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Bingo Big in Small Town Indiana

24 June 2002

CONNERSVILLE, Indiana – As reported by the -- Giant colored markers bob and dip over bingo cards like divining rods as numbers are called out every 21 seconds.

"At stake is a $100 prize. But at American Legion Post 1, bingo is about more than cash. It's a thread in the fabric that makes up a small town.

"It's where folks go when there's no movie theater in town, where generations gather to celebrate birthdays, where those without family find friends to converse with.

"And it's also where some big bucks are being spent.

"In 2001, the state issued licenses allowing 920 organizations to hold bingo games and sell pull-tabs. Those licenses generated more than $576 million in revenue.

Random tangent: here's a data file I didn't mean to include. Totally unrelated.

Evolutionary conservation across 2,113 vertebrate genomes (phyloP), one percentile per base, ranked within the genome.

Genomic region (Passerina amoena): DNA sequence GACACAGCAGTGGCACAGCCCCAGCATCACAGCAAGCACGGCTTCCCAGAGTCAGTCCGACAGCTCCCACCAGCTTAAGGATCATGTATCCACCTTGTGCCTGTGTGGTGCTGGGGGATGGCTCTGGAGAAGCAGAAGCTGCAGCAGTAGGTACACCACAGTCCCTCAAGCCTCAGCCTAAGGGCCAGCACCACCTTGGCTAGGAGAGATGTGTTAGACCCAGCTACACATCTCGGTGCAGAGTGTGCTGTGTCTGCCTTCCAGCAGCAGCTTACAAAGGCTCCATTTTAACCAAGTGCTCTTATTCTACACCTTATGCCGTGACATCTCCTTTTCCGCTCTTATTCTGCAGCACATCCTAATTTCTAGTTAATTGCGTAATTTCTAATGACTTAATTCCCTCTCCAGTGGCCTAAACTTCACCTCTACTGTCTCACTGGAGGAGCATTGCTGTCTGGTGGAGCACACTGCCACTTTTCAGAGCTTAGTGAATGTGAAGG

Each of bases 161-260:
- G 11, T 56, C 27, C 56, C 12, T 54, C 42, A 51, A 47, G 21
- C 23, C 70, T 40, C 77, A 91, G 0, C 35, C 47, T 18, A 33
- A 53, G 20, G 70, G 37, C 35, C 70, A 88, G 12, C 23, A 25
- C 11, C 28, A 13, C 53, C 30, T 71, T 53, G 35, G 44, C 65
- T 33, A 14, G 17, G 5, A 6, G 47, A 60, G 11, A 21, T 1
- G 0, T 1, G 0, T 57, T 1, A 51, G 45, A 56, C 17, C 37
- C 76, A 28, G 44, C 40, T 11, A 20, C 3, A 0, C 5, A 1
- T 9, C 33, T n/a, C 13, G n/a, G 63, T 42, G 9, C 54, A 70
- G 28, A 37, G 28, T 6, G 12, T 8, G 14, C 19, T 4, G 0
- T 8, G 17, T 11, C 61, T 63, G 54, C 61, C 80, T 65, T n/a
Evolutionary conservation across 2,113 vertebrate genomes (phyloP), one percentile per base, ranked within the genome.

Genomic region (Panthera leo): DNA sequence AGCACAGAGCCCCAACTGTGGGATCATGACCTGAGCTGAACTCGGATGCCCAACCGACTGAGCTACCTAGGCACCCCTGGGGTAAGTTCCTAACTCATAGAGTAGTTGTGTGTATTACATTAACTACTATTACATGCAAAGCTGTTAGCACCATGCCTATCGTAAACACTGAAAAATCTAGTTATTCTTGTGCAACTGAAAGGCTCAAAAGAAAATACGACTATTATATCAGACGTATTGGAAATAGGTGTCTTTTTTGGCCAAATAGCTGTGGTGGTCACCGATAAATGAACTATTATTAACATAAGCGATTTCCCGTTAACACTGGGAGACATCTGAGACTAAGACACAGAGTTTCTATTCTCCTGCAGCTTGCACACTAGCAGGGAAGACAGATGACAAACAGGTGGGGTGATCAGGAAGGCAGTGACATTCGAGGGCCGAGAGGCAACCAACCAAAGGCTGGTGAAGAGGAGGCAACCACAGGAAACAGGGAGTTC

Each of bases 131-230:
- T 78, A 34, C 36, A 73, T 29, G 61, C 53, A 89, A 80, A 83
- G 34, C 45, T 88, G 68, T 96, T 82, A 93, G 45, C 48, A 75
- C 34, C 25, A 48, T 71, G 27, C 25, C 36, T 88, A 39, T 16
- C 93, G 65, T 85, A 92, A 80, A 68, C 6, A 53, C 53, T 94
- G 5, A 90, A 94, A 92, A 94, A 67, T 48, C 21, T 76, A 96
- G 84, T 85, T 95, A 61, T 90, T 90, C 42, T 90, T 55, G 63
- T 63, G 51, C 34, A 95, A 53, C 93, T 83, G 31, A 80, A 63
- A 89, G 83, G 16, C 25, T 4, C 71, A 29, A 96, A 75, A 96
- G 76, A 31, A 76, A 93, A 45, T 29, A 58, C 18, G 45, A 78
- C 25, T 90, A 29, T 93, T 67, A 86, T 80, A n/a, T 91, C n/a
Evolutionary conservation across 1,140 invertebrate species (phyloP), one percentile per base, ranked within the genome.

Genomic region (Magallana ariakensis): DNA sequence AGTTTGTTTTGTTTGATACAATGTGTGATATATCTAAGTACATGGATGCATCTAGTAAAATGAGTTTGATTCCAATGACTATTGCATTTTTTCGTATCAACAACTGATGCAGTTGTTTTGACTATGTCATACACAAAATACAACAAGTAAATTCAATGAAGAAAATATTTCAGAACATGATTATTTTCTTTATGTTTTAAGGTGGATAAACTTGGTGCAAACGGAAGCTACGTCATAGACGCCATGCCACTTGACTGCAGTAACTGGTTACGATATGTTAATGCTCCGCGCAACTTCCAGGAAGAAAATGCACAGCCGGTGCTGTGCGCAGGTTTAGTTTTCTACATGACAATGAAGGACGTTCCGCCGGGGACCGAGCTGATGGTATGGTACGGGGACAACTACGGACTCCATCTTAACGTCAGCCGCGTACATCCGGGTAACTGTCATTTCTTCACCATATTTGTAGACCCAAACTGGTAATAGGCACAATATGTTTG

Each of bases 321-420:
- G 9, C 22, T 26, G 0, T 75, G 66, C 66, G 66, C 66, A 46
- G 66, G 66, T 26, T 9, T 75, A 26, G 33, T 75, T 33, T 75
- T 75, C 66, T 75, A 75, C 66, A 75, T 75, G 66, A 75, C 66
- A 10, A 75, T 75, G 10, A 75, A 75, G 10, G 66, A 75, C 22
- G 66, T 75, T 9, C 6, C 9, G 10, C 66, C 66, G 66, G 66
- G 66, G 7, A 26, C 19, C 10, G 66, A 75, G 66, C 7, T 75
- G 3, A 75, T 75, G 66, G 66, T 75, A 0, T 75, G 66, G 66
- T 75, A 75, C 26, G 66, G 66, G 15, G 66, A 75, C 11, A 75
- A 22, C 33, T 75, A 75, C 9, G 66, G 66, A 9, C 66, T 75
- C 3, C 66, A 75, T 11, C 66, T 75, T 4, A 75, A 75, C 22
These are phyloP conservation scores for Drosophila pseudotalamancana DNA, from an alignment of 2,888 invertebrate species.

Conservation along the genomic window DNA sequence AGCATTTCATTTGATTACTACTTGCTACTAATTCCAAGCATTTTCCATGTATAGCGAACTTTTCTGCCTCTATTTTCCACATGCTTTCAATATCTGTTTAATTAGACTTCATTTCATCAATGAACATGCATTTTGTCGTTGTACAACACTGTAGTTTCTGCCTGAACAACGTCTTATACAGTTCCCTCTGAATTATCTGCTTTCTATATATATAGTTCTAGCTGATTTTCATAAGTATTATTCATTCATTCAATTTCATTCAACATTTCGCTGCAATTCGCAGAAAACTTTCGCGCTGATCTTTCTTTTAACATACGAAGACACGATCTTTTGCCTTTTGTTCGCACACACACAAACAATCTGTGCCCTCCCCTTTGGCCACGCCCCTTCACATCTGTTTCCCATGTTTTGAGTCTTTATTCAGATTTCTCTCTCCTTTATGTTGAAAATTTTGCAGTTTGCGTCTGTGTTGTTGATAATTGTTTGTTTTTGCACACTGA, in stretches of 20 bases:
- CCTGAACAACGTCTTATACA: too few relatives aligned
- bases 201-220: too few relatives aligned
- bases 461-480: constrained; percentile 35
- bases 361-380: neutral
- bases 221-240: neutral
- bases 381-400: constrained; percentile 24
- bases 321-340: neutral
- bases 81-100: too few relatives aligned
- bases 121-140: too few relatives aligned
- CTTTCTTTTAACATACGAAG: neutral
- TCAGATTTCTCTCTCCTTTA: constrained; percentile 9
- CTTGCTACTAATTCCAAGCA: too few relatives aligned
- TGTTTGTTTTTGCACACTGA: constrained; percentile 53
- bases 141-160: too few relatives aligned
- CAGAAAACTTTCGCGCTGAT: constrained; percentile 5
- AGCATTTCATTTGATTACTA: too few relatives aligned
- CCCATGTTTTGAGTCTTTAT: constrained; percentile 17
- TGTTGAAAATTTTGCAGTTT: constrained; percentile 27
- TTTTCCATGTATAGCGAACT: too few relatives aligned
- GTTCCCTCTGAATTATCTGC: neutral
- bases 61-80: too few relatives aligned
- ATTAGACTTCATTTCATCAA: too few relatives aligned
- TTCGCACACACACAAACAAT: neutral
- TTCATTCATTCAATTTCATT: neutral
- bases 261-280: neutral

"Indianapolis games generated the most money -- $63 million.

"…According to an Indianapolis Star analysis of Indiana Department of Revenue records, the top five counties for per-capita bingo spending are Steuben, Fayette, Henry, Jefferson and Wayne. The counties, with an average population of 31,741, spent an average of $394 per person on bingo games in 2001.

"…It's money that's used to fund local programs, keep dues down at American Legion posts and offer scholarships to high school students.

"It's also, players say, a lot of fun -- and provides more opportunities per buck to win than the lottery or the state's riverboat casinos.

"…The games are thriving in small communities despite the state's lagging economy. Even in Fayette County, where the April unemployment rate was 9.4 percent -- second-highest in the state, and well above the state average of 5.1 percent -- players kept rolling in.

"…William Thompson, a professor at the University of Nevada-Las Vegas, said the game's resilience isn't surprising. Bingo, he noted, came into its own during the Great Depression, when many people fell on hard times…"

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